What is Pulmonary Edema?

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Pulmonary edema is a condition in which the lungs are filled with fluid. It is also known as lung crowds, lung water, and pulmonary sheep. When pulmonary edema is, the body has to struggle to get enough oxygen and you begin to breathe.

But the timely treatment of pulmonary edema and its main cause can improve potential consequences… You can order personal and related to your health products through any online pharmacy in Pakistan to get your products at your doorstep on the same day.

The reasons for pulmonary edema

There are several potential reasons for pulmonary edema.

Acting Calculation Failures

The most common cause of pulmonary edema is heart failure (CHF). Heart failure occurs when the heart is unable to pump blood properly throughout the body. It makes pressure back up in the small blood vessels of the lungs, causing the fluid from the veins.

What is Pulmonary Edema

In a healthy body, the lungs will take oxygen from your breathing air and put it in the bloodstream. But when the fluid fills your lungs, they cannot put oxygen in the blood.

Other medical conditions

Some less common medical conditions that can cause pulmonary edema include:

  • Heart attack, or other heart diseases
  • Heart valves to be trapped, tight or spoiled
  • Sudden hypertension
  • Pneumonia
  • Kidney damaged
  • Lung damage caused by severe infection
  • Poison in the blood due to severe blood sepsis, or infection

External factors

Some external factors can also put extra pressure on the heart and lungs and can cause pulmonary edema. These are external factors:

  • Height exposure
  • Illegal use of drugs or excessive amounts of drugs
  • Lung damage from the breathing of toxic substances
  • Severe trauma
  • Big injury
  • Close to drowning

Symptoms of pulmonary edema

In cases of pulmonary edema, your body will struggle to get oxygen. This is due to an increased amount of fluid in the lungs that prevents oxygen from getting into the bloodstream. Symptoms may get worse until you get treatment.

  • Long-term pulmonary edema
  • Symptoms of long-term pulmonary edema include:
  • Shortness of breath when physically active
  • Difficulty breathing while lying down
  • wheezing
  • A feeling of shortness of breath when awake at night that goes away when you sit up.
  • Rapid weight gain
  • Fatigue
  • Altitude decreases pulmonary edema

Altitude sickness, or pulmonary edema caused by not getting enough oxygen in the air, will cause symptoms including:

  • Headache
  • Irregular, rapid heartbeat
  • Shortness of breath after the exertion and during rest
  • Cough
  • fever
  • Get emergency help if these symptoms worsen.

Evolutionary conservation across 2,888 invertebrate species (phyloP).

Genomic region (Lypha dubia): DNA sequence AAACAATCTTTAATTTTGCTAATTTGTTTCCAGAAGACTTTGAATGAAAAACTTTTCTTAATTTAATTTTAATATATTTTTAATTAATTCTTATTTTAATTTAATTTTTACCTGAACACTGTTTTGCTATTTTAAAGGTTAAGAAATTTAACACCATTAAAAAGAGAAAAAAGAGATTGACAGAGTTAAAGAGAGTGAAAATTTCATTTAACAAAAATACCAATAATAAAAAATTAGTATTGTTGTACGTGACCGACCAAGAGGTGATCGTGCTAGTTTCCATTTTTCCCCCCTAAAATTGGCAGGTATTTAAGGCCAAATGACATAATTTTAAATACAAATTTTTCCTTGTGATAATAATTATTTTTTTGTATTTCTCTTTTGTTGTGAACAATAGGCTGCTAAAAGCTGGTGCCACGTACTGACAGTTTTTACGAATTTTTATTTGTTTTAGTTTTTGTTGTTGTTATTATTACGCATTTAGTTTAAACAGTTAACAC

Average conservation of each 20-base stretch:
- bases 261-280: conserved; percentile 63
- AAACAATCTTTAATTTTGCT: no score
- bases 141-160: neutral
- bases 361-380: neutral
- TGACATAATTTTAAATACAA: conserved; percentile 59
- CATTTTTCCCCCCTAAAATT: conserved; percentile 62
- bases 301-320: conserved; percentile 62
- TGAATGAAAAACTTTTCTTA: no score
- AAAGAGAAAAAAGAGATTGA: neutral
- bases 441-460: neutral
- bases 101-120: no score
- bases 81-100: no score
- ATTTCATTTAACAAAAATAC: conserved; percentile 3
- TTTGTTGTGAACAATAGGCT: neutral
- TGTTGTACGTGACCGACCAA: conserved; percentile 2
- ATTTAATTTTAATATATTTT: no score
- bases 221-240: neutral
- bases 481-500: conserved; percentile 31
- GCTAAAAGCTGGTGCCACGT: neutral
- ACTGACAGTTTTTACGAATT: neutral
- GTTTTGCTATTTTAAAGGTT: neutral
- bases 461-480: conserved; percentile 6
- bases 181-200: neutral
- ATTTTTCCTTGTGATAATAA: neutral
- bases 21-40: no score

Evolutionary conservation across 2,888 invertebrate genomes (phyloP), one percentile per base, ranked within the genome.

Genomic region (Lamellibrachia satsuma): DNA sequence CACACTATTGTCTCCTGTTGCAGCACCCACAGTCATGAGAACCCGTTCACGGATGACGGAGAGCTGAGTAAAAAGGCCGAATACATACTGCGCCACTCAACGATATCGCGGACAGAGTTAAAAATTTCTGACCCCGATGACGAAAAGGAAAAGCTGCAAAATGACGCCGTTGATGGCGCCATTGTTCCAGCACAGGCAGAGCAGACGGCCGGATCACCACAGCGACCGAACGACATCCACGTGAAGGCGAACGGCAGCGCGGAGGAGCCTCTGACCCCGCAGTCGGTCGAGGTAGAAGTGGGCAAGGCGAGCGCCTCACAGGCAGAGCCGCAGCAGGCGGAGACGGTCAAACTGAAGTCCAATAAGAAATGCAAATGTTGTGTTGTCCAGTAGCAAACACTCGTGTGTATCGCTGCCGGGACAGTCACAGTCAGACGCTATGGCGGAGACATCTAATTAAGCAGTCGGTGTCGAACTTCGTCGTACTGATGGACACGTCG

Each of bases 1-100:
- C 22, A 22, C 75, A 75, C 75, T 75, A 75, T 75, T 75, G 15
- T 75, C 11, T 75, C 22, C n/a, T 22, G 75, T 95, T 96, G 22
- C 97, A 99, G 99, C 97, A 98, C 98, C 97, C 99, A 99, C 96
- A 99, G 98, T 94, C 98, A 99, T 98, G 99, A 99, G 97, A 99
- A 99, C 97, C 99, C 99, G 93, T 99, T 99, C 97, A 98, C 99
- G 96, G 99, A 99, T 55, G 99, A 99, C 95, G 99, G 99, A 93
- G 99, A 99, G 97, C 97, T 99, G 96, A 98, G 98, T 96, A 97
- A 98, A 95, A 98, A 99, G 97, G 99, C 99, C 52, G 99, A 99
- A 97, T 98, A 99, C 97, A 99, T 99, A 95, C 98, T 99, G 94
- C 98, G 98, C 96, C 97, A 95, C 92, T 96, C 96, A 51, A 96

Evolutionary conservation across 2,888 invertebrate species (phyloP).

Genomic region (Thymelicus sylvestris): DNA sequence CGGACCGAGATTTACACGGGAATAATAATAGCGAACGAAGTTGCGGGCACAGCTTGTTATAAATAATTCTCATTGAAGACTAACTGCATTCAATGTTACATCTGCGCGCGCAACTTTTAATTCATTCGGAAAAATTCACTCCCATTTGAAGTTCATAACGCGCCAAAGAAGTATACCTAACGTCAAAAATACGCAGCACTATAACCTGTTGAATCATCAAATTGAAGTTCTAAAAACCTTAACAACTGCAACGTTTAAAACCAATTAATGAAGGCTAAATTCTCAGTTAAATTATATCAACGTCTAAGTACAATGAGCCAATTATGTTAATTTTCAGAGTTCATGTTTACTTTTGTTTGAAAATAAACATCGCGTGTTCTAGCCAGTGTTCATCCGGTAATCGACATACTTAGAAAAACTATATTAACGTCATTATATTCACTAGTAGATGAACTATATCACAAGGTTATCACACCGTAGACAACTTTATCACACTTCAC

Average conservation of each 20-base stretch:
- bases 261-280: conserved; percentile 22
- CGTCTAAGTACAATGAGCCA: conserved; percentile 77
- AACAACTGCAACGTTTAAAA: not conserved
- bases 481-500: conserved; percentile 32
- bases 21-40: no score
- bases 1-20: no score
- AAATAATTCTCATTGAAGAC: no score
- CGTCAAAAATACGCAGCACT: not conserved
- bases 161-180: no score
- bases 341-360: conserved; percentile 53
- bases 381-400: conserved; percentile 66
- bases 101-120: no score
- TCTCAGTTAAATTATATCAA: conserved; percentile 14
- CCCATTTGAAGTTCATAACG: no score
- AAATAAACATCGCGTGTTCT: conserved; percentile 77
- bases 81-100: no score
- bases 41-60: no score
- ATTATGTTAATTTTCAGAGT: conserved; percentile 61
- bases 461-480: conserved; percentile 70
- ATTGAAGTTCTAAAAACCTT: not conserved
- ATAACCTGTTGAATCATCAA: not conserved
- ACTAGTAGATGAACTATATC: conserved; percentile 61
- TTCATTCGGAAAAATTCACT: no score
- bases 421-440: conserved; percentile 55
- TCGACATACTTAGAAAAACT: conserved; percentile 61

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Diagnosis of pulmonary edema

They’ll do a basic physical exam and listen to your lungs with a stethoscope, looking for:

  • Increased heart rate
  • Breathing fast
  • A crackling sound from your lungs
  • Any abnormal heart sounds

Your doctor may also check your neck for fluid build-up, swelling in your legs and abdomen, and if your skin is pale or blue. If they believe you have fluid in your lungs, then they will order additional tests.

Examples of tests used to diagnose pulmonary edema include:

  • Complete blood count
  • An echocardiogram to check for abnormal heart activity
  • Chest x-ray to look for fluid
  • Blood tests to check oxygen levels
  • An electrocardiogram (ECG) to look for heart rhythm problems or signs of a heart attack

Treatment of pulmonary edema

Pulmonary edema is a serious condition that requires immediate treatment. Oxygen is always the first line of treatment for this condition. Your health care team can give you 100 percent oxygen through an oxygen mask, nasal cannula, or positive pressure mask.

Depending on your condition and cause of your pulmonary edema, your doctor may also prescribe:

Preload reducers.

This help reduces the pressure from fluid moving into your heart and lungs. Diuretics also help relieve this pressure by making you urinate, which eliminates fluid.

Afterload reducers.

These drugs dilate your blood vessels and put pressure on your heart.

Heart medications.

These will regulate your pulse, reduce high blood pressure, and relieve pressure in the arteries and veins.

Morphine.

This narcotic is used to relieve anxiety and shortness of breath. But because of the risks, very few doctors use morphine today.

A machine will deliver oxygen under pressure to help your lungs get more air. Sometimes this can be done with a mask or cannula, also known as Continuous Positive Airway Pressure (CPAP).

Your doctor may need to place an endotracheal tube, or breathing tube, down your throat and use mechanical ventilation.

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